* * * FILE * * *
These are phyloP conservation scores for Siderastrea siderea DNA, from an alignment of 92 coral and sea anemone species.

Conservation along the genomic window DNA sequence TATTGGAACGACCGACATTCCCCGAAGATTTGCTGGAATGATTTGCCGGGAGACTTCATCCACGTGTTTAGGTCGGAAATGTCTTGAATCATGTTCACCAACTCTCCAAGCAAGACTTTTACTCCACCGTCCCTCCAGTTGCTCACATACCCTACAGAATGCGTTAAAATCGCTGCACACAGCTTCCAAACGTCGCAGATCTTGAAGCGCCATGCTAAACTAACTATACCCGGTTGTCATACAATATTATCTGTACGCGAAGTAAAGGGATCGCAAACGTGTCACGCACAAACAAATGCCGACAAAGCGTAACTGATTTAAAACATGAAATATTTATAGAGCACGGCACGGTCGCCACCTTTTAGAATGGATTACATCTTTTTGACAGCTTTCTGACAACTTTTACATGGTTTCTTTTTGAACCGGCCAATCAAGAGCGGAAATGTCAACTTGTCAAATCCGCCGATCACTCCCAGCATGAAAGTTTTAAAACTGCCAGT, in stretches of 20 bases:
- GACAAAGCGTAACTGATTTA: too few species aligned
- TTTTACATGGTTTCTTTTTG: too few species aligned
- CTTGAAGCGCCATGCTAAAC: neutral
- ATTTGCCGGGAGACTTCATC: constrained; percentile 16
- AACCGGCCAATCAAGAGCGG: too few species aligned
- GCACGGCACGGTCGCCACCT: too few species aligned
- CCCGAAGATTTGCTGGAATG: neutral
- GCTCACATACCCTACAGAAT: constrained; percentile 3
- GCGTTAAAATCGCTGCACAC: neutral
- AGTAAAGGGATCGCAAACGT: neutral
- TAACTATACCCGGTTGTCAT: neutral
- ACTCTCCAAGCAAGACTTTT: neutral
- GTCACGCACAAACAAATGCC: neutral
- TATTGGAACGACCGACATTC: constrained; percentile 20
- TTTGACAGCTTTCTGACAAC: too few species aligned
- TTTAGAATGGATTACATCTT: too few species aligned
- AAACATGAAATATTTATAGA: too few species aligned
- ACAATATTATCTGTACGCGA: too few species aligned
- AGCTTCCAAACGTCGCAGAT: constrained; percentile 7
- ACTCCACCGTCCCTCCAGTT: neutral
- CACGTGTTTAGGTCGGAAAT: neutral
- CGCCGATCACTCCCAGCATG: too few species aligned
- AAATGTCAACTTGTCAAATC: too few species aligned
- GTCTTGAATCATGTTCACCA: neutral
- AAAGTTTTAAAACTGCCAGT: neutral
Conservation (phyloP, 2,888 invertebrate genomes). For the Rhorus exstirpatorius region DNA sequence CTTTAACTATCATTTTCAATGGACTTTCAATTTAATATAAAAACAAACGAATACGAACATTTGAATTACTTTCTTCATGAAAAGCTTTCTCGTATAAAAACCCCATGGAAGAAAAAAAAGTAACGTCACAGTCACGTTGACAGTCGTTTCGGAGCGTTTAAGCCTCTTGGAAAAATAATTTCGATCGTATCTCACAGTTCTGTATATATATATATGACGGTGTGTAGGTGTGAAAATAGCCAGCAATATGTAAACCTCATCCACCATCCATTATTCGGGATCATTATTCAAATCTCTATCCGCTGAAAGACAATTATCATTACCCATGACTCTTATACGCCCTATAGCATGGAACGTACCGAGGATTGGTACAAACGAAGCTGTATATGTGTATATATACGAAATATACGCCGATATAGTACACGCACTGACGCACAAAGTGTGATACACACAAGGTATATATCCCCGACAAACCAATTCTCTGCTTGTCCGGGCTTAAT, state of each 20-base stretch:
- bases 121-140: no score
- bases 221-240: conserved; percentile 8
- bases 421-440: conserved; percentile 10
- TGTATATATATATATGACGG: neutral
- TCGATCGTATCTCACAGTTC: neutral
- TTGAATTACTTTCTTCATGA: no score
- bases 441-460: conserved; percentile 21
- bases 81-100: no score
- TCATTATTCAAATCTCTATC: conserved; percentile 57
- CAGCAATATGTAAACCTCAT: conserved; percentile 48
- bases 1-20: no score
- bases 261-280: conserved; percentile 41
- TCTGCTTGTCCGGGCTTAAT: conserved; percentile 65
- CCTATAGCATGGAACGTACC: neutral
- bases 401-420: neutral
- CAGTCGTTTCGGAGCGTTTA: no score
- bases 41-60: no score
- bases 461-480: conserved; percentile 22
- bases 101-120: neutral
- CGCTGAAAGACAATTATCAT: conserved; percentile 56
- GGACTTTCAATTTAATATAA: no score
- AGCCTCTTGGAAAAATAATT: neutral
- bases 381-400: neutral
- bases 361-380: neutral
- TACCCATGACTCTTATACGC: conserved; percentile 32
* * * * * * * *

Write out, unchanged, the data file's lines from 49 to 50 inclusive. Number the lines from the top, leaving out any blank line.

- GGACTTTCAATTTAATATAA: no score
- AGCCTCTTGGAAAAATAATT: neutral